According to a story in the Newark Star Ledger, Russo had been collecting a pension of $3,884 per month since retiring in 2001, but those payments are now suspended. When he leaves prison, he will get his payments again, but they will be cut dramatically.
On Wednesday, the Public Employees Retirement System voted to reduce Russo's pension permanently by ruling that his two terms, or eight years from 1993 to 2001 in office, would not count toward his pension.
Now Russo only has 23 years towards retirement, instead of 31 years. Russo was a public school teacher before being elected as mayor.
This is significant because after 25 years of employment, a pensioner is eligible for health insurance for life. Because Russo now only has 23 years, his health benefits have been canceled. He can still get treatment in prison, but once outside, he will have to depend on public assistance or his family's insurance.
Had cancer For the better part of the past decade, Russo has been battling lung and brain cancer.
According to a Star Ledger story, Russo's attorney implored to board to reach an agreement that would allow Russo to retain 25 years in the retirement system and keep his health insurance.
The ruling will also hurt the Russo in the pocketbook. Because his $93,000 salary as mayor was disqualified from consideration, Russo's retirement package has to be recalculated, which means that his pension will now be based his previous salary of $51,860.
According the Department of the Treasury, when Russo turns 60 in December, he will receive $22,464 per year, instead of the $53,256 per year that he would have been eligible for before the ruling.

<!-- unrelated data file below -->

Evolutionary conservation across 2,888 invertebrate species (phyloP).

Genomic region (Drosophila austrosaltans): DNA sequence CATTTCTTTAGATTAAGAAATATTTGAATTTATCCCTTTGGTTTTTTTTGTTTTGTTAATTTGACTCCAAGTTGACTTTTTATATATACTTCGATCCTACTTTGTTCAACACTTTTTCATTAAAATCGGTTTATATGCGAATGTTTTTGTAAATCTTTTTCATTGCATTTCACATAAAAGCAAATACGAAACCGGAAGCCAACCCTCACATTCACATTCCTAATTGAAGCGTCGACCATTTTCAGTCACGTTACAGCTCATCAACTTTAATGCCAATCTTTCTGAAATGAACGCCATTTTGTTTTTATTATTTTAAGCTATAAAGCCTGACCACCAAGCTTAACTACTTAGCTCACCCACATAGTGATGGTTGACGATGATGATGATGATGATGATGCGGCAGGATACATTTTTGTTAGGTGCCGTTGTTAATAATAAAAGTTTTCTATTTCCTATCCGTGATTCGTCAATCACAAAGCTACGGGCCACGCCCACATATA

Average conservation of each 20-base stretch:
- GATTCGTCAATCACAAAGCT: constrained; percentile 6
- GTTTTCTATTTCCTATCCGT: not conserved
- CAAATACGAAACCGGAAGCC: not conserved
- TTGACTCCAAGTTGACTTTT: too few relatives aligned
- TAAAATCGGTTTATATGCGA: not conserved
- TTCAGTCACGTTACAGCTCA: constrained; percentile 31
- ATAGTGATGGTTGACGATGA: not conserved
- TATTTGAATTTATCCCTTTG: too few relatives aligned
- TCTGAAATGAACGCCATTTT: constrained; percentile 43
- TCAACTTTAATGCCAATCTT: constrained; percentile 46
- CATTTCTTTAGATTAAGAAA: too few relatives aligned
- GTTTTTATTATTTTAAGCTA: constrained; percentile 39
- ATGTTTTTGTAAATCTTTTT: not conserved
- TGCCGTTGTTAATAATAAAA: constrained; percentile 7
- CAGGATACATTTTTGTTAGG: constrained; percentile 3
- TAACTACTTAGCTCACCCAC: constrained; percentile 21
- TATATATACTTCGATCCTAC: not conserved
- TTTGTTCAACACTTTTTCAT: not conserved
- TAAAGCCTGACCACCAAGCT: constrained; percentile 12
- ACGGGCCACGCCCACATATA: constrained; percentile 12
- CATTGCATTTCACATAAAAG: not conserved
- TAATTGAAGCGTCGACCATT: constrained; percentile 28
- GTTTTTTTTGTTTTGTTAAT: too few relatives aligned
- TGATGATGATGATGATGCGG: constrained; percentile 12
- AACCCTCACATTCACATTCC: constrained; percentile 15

According to the Star Ledger story, Russo's lawyer said that they plan on appealing the ruling to the Office of Administrative Law.
Now serving Russo had entered into a plea agreement in September of 2004 in which he admitted to accepting thousands of dollars in bribes and unlawful cash payments from the principals of the Hoboken-based accounting firm Lisa and Associates.
In addition to holding city and county contracts, the firm had done business with the now-defunct Hoboken Parking Authority and the Hoboken Board of Education, whose elected board was filled with Russo-backed members for his eight years as mayor.
The federal government had investigated Russo for 10 years, and in the allocution, Russo admitted to taking at least $332,220, but his conviction was based only on actions that took place toward the end of his second term. He was defeated for a third term by Mayor David Roberts in May, 2001.
The federal counts were technically mail fraud charges associated with the bribes that Russo took. He started serving his sentence late last year.
Russo's wife, a real estate agent, lives in Church Towers, an affordable housing building. The Russos moved in decades ago when Russo's low salary as a teacher made them qualified.